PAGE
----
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Stxbp1/Munc18-1 haploinsufficiency in mice recapitulates key features of STXBP1 encephalopathy and impairs cortical inhibition

By Wu Chen, Zhao-Lin Cai, Eugene S. Chao, Hongmei Chen, Shuang Hao, Hsiao-Tuan Chao, Joo Hyun Kim, Jessica E. Messier, Huda Y. Zoghbi, Jianrong Tang, John W. Swann, Mingshan Xue

Posted 29 Apr 2019
bioRxiv DOI: 10.1101/621516 (published DOI: 10.7554/eLife.48705)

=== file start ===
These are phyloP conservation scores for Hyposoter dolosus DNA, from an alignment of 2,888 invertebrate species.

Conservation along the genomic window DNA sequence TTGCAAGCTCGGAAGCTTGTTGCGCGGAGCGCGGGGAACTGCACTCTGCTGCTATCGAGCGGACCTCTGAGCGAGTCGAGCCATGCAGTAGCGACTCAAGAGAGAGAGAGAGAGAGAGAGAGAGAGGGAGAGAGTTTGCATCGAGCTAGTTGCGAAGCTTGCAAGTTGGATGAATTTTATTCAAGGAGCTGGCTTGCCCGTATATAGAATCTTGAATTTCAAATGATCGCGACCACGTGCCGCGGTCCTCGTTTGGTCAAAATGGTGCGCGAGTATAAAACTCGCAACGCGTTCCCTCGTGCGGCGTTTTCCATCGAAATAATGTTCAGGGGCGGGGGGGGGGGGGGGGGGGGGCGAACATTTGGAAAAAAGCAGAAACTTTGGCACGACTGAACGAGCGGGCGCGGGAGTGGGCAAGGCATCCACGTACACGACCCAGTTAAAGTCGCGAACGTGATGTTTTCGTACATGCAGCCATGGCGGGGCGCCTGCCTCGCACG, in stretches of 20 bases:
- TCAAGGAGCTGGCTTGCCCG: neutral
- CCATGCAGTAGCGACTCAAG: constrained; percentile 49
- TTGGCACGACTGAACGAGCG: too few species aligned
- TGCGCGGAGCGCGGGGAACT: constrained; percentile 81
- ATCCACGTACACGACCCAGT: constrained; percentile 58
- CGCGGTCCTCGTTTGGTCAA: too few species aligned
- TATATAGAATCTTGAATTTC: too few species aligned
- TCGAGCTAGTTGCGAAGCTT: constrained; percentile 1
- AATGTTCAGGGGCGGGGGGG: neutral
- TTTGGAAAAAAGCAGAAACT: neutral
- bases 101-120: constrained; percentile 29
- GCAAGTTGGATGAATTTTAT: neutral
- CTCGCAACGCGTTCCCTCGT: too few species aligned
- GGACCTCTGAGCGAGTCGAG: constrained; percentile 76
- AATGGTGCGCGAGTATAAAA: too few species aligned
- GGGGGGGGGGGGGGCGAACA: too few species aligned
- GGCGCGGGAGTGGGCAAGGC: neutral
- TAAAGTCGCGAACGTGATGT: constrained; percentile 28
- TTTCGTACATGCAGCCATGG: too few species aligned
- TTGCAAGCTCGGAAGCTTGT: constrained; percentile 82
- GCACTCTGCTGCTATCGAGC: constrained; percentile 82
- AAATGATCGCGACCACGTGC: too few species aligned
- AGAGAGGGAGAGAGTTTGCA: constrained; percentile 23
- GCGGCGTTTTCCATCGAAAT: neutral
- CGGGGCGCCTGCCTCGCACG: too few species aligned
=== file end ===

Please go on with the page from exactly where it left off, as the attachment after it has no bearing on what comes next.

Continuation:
Mutations in genes encoding synaptic proteins cause many neurodevelopmental disorders, but the underlying pathogeneses are poorly understood. Syntaxin-binding protein 1 (STXBP1) is an essential component of the neurotransmitter release machinery. Its de novo heterozygous mutations are among the most frequent causes of neurodevelopmental disorders including intellectual disabilities and epilepsies. These disorders, collectively referred to as STXBP1 encephalopathy, affect a broad spectrum of neurological and neuropsychiatric features common among neurodevelopmental disorders. To gain insight into STXBP1 encephalopathy pathogenesis, we generated new Stxbp1 null alleles in mice and found that Stxbp1 haploinsufficiency impaired cognitive, psychiatric, and motor functions and caused cortical hyperexcitability and seizures. Surprisingly, Stxbp1 haploinsufficiency reduced neurotransmission from cortical parvalbumin- and somatostatin-expressing GABAergic interneurons by differentially decreasing the synaptic strength and connectivity, respectively. These results demonstrate that Stxbp1 haploinsufficient mice recapitulate key features of STXBP1 encephalopathy and indicate that inhibitory dysfunction is likely a key contributor to the disease pathogenesis.

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